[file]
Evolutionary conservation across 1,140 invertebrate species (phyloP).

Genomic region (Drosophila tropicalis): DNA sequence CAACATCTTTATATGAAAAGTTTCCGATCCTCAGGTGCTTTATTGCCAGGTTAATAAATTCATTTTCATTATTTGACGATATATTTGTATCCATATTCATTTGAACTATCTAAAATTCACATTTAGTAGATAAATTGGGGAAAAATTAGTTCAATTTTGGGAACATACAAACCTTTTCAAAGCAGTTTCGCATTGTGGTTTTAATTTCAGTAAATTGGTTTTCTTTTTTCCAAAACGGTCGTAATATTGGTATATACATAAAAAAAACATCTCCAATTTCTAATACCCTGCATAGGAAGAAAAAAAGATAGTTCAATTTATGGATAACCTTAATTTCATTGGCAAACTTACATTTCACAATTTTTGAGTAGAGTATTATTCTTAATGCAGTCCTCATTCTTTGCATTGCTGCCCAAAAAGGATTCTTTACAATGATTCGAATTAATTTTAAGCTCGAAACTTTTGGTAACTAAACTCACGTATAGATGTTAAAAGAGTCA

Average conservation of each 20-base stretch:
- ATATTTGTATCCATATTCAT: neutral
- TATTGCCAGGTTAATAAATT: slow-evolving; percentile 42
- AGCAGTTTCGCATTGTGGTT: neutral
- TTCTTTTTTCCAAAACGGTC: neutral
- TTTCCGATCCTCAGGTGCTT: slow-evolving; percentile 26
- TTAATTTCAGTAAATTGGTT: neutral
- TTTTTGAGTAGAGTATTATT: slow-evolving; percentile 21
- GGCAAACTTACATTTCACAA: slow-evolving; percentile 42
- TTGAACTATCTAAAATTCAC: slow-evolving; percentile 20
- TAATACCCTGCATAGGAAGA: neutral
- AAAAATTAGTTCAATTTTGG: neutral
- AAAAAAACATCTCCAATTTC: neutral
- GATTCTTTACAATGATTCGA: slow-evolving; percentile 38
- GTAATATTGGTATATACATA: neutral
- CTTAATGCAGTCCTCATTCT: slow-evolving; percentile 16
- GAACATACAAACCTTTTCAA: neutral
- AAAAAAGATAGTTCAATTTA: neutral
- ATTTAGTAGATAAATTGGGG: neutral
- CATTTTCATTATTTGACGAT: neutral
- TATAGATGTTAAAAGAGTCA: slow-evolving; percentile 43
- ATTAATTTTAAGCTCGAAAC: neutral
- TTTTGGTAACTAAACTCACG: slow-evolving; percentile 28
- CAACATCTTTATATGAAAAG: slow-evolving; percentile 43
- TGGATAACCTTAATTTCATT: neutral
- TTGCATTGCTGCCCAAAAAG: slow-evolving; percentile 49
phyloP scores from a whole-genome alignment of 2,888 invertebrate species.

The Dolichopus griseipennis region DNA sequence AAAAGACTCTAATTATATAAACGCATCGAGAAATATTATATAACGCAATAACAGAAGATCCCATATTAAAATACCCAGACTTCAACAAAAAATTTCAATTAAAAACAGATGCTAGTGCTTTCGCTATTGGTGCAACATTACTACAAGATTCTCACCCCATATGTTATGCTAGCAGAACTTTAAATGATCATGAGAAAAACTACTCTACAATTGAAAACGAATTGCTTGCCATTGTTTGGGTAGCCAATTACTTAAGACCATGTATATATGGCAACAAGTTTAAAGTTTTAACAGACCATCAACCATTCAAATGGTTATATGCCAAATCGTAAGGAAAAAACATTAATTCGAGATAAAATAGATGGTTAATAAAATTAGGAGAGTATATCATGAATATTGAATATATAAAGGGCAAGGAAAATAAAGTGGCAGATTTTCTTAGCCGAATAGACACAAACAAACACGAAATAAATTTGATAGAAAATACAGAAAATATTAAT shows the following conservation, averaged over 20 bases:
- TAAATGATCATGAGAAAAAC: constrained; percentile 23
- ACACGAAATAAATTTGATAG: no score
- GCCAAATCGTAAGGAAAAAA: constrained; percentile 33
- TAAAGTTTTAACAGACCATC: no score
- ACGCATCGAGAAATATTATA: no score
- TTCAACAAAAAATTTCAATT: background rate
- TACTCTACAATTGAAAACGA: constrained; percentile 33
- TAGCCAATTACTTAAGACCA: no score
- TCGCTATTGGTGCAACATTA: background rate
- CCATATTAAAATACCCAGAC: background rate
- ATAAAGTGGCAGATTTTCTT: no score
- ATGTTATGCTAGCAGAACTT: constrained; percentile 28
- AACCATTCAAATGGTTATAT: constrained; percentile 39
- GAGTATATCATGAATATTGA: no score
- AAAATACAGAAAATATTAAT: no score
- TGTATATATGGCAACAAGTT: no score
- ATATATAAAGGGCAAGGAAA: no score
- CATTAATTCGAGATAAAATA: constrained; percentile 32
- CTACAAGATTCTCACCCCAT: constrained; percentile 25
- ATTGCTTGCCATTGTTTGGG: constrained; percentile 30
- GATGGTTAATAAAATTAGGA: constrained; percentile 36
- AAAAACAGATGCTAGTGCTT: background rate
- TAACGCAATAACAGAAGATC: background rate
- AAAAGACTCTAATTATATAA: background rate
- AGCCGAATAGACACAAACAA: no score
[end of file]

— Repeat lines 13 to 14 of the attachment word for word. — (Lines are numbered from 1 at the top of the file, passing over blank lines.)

- TAATACCCTGCATAGGAAGA: neutral
- AAAAATTAGTTCAATTTTGG: neutral